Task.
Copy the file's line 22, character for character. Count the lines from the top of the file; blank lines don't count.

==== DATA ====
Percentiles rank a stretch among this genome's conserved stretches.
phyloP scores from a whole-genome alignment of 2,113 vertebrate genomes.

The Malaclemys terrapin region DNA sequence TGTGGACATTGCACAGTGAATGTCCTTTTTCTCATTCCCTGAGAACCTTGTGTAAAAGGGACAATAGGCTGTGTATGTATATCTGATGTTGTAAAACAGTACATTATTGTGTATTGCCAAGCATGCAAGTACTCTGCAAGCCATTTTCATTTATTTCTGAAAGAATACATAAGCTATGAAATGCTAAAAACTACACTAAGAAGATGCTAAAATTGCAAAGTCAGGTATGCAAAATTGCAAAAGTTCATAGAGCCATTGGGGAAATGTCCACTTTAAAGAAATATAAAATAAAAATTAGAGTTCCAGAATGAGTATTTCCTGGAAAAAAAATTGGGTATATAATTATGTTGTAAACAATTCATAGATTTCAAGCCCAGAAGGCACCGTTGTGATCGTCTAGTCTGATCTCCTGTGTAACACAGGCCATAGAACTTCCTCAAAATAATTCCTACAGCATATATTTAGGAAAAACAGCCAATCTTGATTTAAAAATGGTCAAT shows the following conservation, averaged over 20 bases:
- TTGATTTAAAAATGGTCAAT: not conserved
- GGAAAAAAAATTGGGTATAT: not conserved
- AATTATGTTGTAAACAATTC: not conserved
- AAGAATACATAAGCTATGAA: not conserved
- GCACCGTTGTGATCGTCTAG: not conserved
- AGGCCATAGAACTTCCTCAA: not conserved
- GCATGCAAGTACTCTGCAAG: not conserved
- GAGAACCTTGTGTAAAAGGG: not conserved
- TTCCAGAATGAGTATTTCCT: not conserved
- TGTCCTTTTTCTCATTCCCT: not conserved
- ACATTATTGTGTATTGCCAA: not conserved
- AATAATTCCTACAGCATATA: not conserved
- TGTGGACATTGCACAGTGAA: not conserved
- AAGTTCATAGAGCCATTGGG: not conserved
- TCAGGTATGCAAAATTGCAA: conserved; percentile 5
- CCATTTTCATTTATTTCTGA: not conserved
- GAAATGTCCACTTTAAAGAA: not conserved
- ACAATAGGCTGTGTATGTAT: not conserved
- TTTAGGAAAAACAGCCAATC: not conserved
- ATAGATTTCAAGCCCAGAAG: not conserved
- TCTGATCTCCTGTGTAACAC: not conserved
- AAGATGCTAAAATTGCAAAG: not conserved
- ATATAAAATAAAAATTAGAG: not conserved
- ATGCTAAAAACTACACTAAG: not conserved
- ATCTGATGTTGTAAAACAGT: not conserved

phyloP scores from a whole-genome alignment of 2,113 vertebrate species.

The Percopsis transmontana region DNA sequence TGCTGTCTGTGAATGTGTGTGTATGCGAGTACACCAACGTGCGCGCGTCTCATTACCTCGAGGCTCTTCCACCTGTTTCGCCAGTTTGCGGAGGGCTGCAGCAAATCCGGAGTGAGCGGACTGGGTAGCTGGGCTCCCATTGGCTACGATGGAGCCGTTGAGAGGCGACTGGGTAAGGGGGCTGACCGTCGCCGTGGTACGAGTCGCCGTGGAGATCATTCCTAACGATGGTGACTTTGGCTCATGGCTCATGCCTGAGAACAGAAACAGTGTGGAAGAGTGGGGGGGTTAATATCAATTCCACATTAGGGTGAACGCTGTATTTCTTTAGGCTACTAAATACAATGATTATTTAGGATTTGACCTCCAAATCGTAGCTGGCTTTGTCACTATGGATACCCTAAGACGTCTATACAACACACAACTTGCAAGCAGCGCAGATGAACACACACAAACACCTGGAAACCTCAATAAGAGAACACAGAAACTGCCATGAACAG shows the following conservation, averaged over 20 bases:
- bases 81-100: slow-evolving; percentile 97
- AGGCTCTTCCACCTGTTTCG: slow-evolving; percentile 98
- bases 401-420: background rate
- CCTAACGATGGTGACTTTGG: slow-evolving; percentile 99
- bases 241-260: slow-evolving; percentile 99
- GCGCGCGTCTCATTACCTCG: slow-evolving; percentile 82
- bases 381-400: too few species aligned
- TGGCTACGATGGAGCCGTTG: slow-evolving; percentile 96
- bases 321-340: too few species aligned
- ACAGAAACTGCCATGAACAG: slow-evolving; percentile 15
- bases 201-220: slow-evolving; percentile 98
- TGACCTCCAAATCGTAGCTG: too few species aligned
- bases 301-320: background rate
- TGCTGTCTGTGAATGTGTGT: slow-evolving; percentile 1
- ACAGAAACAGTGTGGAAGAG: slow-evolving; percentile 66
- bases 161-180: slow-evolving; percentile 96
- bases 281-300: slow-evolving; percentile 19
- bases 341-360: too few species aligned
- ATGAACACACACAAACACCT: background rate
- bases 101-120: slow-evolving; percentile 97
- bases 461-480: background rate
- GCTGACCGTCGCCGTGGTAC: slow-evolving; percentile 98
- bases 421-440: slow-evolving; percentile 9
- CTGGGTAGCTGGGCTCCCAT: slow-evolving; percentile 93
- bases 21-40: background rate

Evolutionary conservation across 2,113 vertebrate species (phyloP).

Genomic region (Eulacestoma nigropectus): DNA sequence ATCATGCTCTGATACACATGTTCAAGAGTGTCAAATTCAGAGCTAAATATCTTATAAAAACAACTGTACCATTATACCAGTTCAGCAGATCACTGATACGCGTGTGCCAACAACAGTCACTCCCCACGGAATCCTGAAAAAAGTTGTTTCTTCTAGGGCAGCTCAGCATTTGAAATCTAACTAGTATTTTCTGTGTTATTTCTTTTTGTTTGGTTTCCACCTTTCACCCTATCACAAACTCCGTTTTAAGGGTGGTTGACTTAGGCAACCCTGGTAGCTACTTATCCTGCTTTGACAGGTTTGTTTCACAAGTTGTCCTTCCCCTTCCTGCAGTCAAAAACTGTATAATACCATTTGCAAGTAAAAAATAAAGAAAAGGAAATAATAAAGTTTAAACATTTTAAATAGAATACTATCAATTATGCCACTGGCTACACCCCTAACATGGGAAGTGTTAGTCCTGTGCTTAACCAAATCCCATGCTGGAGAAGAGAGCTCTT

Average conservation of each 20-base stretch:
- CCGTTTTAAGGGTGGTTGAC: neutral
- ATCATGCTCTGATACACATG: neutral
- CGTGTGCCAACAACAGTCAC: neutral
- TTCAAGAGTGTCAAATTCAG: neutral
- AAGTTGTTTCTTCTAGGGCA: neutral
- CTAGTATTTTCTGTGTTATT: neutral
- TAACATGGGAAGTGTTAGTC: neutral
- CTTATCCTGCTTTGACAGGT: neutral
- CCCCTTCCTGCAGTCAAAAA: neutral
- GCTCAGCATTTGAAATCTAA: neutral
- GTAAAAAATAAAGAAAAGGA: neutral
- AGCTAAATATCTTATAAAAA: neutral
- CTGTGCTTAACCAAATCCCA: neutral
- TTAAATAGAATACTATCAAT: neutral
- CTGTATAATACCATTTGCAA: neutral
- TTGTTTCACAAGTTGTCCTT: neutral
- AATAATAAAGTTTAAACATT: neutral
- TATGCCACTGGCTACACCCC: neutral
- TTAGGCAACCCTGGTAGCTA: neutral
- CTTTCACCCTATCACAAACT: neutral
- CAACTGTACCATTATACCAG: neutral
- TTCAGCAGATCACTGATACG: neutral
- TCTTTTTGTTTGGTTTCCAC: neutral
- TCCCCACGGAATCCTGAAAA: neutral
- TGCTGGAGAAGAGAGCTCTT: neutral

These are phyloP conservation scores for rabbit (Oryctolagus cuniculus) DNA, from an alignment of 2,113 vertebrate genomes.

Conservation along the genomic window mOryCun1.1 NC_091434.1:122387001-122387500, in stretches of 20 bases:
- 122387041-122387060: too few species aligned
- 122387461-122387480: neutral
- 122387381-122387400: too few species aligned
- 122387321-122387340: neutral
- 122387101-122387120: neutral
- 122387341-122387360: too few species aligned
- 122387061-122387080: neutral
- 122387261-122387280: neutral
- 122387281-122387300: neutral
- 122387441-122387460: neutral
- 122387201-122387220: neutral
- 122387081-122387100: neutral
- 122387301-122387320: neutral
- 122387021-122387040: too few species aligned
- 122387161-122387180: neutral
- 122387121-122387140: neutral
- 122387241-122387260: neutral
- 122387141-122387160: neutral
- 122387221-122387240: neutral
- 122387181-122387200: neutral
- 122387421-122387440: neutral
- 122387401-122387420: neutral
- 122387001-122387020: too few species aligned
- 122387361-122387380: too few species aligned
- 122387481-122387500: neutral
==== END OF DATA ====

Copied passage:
- TTTAGGAAAAACAGCCAATC: not conserved